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Security team receive award for super supportive work

Date 2.06.2020

The University’s Security Team has been awarded an Association of University Chief Security Officers (AUCSO) certificate of excellence, as part of the Security initiative of the year award 2020.

Whether you’re a student, member of staff, visiting the campus, or living around our campus, you’re likely to meet our Security Team, which has spent the last year developing skills in supporting people struggling with their mental health.

The 40 members of the team, which is on campus 24/7, have become qualified Mental Health First Aiders. Meaning that anyone from the University community can access mental health support, on a first aid basis, whenever they need it, and are also given help to access the ongoing support they need.

Speaking about the certificate of excellence for the team, Laura McSherry, Security and Community Safety Manager said: “I am delighted the team members have been recognised for the dedication and commitment they display daily. The Security team is uniquely placed within the University community to help people when they’re most in need of it, recognising the subtler signs across the university community

“Supporting people to be proactive about seeking mental health support will help people who need it, but just as importantly these open and frequent conversations about good mental health will help break the taboo around discussing mental health and encourage others to be more open when then need support.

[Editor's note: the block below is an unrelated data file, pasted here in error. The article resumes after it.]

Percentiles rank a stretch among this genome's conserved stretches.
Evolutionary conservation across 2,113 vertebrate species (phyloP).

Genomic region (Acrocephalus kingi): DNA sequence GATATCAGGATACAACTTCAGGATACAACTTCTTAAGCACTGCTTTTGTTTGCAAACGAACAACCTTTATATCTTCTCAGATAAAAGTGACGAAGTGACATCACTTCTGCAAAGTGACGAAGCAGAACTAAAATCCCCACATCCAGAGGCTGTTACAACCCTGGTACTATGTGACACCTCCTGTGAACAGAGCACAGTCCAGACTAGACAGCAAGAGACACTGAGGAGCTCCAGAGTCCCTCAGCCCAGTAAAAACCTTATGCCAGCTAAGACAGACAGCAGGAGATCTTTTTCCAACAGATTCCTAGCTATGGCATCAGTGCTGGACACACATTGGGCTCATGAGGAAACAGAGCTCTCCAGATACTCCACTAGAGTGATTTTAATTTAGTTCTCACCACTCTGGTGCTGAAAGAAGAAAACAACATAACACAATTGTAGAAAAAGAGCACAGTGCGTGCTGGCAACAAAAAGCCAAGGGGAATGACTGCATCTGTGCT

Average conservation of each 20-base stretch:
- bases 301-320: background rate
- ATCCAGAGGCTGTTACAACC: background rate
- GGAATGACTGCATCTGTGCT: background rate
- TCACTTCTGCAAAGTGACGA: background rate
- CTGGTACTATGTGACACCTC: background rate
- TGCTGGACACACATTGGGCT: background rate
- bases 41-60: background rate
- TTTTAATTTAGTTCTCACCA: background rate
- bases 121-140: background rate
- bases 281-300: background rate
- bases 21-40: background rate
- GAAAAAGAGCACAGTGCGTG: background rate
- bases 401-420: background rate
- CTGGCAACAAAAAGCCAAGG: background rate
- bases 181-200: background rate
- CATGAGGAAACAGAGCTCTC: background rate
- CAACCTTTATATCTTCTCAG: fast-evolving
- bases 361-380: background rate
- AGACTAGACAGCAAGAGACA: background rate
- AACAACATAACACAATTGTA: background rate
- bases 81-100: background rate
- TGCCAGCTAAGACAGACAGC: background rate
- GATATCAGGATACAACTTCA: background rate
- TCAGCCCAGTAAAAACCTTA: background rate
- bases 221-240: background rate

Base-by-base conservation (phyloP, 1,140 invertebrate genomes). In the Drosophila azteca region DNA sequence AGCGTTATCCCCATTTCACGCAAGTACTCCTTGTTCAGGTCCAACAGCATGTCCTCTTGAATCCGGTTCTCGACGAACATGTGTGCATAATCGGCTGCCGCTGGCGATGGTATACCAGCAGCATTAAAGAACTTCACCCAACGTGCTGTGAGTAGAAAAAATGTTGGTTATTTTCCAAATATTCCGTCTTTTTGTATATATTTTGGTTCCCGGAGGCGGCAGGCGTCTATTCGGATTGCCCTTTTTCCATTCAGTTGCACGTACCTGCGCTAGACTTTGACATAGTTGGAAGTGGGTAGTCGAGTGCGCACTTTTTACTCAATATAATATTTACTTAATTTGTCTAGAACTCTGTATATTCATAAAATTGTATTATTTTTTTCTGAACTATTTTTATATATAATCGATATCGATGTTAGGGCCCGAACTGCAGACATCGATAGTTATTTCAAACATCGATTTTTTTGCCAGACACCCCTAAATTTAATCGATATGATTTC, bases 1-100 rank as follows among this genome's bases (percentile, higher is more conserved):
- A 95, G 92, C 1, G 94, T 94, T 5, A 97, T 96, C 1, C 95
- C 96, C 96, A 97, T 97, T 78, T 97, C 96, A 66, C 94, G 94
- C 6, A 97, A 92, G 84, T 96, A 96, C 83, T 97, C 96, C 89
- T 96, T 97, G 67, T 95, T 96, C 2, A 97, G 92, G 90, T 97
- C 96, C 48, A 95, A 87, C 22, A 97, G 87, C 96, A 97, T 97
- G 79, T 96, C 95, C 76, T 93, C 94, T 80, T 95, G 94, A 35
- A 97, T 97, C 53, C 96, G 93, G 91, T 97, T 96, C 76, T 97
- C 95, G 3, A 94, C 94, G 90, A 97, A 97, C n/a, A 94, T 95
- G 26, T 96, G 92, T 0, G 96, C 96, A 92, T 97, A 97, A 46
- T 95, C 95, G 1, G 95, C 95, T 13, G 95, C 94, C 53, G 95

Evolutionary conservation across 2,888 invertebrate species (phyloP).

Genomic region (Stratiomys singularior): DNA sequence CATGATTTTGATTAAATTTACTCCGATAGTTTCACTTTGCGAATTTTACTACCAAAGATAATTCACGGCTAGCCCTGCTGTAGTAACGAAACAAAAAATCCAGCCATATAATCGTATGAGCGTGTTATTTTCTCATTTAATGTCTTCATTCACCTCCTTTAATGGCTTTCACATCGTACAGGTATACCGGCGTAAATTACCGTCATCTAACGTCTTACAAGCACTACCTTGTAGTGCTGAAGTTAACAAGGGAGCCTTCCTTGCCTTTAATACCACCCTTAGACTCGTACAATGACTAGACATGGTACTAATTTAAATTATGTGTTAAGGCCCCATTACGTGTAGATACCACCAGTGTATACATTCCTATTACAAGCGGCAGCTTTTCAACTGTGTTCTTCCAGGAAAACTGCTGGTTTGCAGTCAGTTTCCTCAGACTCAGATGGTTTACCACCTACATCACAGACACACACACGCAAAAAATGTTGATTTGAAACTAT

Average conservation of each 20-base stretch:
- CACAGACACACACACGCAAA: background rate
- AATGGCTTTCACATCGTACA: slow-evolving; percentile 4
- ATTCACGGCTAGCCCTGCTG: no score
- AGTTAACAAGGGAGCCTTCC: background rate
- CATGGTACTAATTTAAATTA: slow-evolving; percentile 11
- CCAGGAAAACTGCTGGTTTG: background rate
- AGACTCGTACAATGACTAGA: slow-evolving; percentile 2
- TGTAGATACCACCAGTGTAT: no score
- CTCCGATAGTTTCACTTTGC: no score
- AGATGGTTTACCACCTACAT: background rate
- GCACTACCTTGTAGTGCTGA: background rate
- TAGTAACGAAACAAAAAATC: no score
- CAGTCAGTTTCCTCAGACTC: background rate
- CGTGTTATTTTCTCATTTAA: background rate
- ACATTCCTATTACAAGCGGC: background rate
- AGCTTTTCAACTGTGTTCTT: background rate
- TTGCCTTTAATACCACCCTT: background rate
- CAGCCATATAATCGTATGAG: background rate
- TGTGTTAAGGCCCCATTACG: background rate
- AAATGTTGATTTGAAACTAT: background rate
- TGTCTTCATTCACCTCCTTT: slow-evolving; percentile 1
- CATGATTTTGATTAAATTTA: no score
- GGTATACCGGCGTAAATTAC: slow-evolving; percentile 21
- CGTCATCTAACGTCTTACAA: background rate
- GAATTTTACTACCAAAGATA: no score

“The Chief Executive of AUCSO stated that he found our citation emotional to read and was very thankful to the entire team for the care and support given to our students.

“I would also like to add my thanks to the team for the outstanding work and support they provide to the University community.”

Mental Health First Aid (MHFA) is an international awareness and skills programme. First Aiders learn how to spot the signs and symptoms of a range of mental health issues. They are then taught how to provide help on a first aid basis and guide the person towards the support services.

Anthony Webb, Security Officer at the University, who has recently completed the MHFA training, said: “University life is a wonderful experience, but it does test people’s resilience.  You can easily see that at the key points in the academic year – early on if people are getting homesick, and when its assignment time and the pressure is on.

“This Mental Health First Aider training has helped me to recognise the subtler signs in students, staff and the wider university community, that people might be struggling with their mental health. I feel confident now, to have a conversation with someone think might be struggling; listen to them and offer them some support at the time, then help them to get more long-term, specialist, support from the University if they feel they need it.”